BWW Review: THE SECRET GARDEN Needs Nurturing

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BWW Review: THE SECRET GARDEN Needs Nurturing

The Secret Garden

Book and Lyrics by Marsha Norman, Music by Lucy Simon, Based on the novel by Frances Hodgson Burnett, Directed by Caitlin Lowans and Weylin Symes, Musical Direction by Jim Rice; Choreography, Kelli Edwards; Scenic Design, Charles Morgan; Costume Design, Paula Peasley-Ninestein; Lighting Design, John Eckert; Sound Design & Engineering, John Stone; Props Master, Elizabeth Rocha; Production Stage Manager, Margaret Kayes; Dialect Coach, Charles Linshaw

CAST (in alphabetical order): Andrew Barbato, Rishi Basu, Nancy E. Carroll, Christopher Chew, Kevin Cirone, Jennifer Ellis, Dashiell Evett, Kevin Fennessy, Jenney Dale Holland, Alex Johnson, Tess Primack, Matthew Eamon Ryan, Brigit Smith, Robert St. Laurence

Performances through June 8 at Stoneham Theatre, 395 Main Street, Stoneham, MA; Box Office 781-279-2200 or www.stonehamtheatre.org

The Secret Garden is a beloved novel published in 1911 by Frances Hodgson Burnett. The timeless story about the healing power of love was adapted for a Broadway musical in 1991 by Marsha Norman (book and lyrics) and Lucy Simon (music), winning Norman a Tony Award for Best Book of a Musical and the Best Featured Actress in a Musical Tony for its eleven year old star Daisy Eagan (the youngest recipient in that category and second youngest overall). In the role of orphan Mary Lennox, Stoneham Theatre's production features a budding star, eleven year old Brigit Smith of Wakefield from the theater's the young company.

The story is set in 1906 and begins in India where Mary awakes one morning to find that her parents and everyone she knows in the English compound have died of cholera. She is sent to live with her uncle Archibald Craven (Kevin Cirone) in his 100-room mansion in Yorkshire, England. A brooding hunchback enveloped in grief over the death of his beautiful wife Lily (Jennifer Ellis), Archie has little to do with the girl and leaves her care to the housekeeper Mrs. Medlock (Nancy E. Carroll), maid Martha (Tess Primack), and the rest of the house staff. The neglected child discovers a neglected garden and determines to find a way to revive the forbidden floral arena, ultimately bringing new life to everyone at Misselthwaite Manor and restoring joy and purpose to her own life.

With the themes of healing and rebirth playing over and over, The Secret Garden ought to be uplifting, but it is dragged down by death, darkness, and pessimism. The beautiful, lush score is what I like best about the musical, but not even Simon's soaring compositions can overcome the sluggishness of the tale. The directing team of Caitlin Lowans and Weylin Symes contribute to the stasis with blocking that restricts the actors' movements to small areas of the stage. Many solos are sung while the character stands in place, although Kelli Edwards' choreography in the ensemble numbers generally involves the company promenading around the pillars of Charles Morgan's austere set.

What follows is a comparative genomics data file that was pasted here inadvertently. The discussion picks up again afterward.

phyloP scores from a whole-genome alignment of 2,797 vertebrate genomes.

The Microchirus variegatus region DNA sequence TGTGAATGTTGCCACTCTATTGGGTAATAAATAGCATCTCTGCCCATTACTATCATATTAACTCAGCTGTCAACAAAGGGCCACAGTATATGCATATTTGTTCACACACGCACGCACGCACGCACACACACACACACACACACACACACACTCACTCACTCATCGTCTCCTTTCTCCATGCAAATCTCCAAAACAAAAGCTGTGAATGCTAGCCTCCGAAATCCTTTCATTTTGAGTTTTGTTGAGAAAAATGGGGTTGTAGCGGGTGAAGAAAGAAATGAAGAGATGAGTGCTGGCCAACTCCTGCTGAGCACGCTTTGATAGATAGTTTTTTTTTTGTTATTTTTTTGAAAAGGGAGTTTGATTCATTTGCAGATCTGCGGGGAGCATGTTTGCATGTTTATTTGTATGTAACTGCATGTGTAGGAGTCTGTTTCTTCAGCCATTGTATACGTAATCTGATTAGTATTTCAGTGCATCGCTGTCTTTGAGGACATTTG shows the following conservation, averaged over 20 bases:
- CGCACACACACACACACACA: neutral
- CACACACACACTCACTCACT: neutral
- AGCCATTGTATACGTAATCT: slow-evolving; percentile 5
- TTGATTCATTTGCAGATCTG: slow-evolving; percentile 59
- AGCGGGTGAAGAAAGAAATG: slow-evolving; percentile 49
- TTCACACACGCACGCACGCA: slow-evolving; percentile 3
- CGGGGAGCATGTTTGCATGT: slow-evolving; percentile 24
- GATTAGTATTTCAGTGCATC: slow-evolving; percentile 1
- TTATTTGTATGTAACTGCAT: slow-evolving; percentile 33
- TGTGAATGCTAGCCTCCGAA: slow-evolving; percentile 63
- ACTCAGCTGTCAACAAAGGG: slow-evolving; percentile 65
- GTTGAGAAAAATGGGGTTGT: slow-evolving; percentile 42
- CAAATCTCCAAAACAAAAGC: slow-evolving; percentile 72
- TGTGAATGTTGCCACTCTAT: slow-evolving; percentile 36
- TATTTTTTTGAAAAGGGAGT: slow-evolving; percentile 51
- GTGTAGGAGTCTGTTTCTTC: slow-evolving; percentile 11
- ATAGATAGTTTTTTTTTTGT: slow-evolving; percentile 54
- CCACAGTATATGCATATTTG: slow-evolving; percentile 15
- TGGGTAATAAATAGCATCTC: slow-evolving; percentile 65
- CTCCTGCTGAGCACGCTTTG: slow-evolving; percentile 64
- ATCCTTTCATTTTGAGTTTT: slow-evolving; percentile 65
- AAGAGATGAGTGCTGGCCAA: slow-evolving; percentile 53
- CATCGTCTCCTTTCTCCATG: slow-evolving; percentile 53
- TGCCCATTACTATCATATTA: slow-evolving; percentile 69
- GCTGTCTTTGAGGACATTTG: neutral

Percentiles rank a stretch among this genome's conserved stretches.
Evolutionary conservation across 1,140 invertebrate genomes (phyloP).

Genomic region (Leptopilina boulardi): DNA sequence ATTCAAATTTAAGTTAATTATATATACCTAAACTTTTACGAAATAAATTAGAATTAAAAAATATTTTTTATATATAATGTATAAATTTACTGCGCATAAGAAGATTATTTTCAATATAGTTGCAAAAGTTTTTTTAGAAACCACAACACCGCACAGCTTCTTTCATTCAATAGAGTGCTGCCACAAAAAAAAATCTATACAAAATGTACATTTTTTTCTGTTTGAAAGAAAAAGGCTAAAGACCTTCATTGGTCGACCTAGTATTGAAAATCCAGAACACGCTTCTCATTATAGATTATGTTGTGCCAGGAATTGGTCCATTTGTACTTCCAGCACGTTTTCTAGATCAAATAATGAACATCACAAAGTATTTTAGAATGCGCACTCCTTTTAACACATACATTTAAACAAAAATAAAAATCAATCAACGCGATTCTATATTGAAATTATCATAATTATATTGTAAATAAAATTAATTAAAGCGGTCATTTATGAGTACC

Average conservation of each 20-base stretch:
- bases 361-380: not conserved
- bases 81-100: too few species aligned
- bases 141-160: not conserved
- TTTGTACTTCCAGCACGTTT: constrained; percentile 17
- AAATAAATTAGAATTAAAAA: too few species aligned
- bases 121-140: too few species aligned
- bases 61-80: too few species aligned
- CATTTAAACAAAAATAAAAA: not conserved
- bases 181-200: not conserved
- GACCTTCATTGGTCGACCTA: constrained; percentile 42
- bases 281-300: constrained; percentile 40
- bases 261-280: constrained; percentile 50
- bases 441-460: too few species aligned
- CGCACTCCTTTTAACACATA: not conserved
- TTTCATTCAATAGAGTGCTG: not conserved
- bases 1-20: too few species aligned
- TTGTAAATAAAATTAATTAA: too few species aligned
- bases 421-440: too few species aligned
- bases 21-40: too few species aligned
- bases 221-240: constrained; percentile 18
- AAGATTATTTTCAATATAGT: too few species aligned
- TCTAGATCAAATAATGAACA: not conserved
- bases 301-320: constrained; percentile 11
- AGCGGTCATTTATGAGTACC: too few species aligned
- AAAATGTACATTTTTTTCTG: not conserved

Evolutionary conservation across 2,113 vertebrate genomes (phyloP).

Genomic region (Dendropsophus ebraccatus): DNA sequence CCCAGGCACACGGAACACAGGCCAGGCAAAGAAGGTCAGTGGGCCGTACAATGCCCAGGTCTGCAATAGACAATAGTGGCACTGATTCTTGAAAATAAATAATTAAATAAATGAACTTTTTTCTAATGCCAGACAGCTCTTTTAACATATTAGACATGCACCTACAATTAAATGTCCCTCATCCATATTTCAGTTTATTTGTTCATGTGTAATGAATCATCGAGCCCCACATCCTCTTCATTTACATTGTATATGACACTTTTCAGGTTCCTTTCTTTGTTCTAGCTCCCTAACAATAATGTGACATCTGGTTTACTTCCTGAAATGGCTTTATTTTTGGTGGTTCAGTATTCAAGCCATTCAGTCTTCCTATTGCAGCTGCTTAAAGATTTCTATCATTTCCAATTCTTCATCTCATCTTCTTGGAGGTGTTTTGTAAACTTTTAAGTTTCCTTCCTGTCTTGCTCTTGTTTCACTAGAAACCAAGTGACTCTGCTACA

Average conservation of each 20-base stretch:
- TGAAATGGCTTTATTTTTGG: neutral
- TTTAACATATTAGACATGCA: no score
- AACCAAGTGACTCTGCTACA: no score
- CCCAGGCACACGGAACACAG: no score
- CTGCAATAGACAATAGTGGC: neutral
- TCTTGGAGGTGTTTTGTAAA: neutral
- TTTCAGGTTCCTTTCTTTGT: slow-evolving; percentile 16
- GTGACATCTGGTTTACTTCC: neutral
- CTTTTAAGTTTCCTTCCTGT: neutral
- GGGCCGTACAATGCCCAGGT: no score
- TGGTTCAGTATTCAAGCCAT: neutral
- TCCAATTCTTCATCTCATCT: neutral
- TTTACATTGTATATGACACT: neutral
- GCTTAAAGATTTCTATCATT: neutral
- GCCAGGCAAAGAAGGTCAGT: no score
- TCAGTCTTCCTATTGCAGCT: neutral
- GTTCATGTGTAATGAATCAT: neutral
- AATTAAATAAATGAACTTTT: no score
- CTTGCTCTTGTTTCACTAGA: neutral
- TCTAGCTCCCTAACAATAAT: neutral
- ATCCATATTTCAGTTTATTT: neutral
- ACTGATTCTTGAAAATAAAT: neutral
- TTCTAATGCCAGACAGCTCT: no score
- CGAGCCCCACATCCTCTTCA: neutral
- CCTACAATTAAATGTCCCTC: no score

The stage lights up whenever Primack and Andrew Barbato as Martha's brother Dickon appear. They are both full of energy and sing with brio. Their characters take great interest in Mary, treating her with respect and affection, and the child responds by coming out of her shell with them. There is a natural, mature quality to Smith's acting and she is never showy in her performance. She has great chemistry with her adult friends Primack and Barbato, and relates authentically as a peer with the other accomplished child actor, Dashiell Evett as Archie's invalid son Colin.

Cirone captures the desperation and angst of Archie's existence, moving languidly, and sometimes appearing as if even the act of breathing is too much. By contrast, robust Rishi Basu plays his brother Neville who suffers from hidden torment. Together, Cirone and Basu deliver a powerful rendition of "Lily's Eyes," an emotionally revealing song. Although her character is deceased, Ellis is prominent throughout the story and, counterintuitively, breathes life into the scenes which feature her as a ghost. She lends her voice to several songs with others, but her soprano takes flight in the dramatic eleven o'clock number "How Could I Ever Know" with Cirone. Strong vocal performances are also contributed by Christopher Chew (Ben Weatherstaff, an old gardener) and Matthew Eamon Ryan as Mary's father, the late Captain Albert Lennox.

Music Director Jim Rice on piano leads a band of four musicians who attack the score with gusto, but often overpower the vocals. Sound Designer/engineer John Stone needs to tweak something because dialogue is also not always discernible, made more difficult by thick accents. Visually, the costumes of Paula Peasley-Ninestein and John Eckert's lighting design add authenticity and atmosphere, respectively. However, when the miraculous rebirth of the garden restores health and happiness to everyone, the set decoration is woefully inadequate. Whatever's growing behind that wall remains a secret. How about a vibrant burst of colorful blooms at the end of the show? Now that would be lovely and life-affirming.


Photo credit: Mark S. Howard (Andrew Barbato, Brigit Smith)

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Nancy Grossman From producing and starring in family holiday pageants as a child, to avid member of Broadway Across America and Show of the Month Club, Nancy has cultivated her love of the art and respect for the craft of theatre. She fulfilled a dream when she became an adult-onset tap dancer in the early 90's ("Gotta dance!"); she fulfills another by providing reviews for BroadwayWorld.com and evolving as a freelance writer. Nancy is an alumna of Syracuse University and a retired Probation Officer-in-Charge in the Massachusetts Trial Court system.


 
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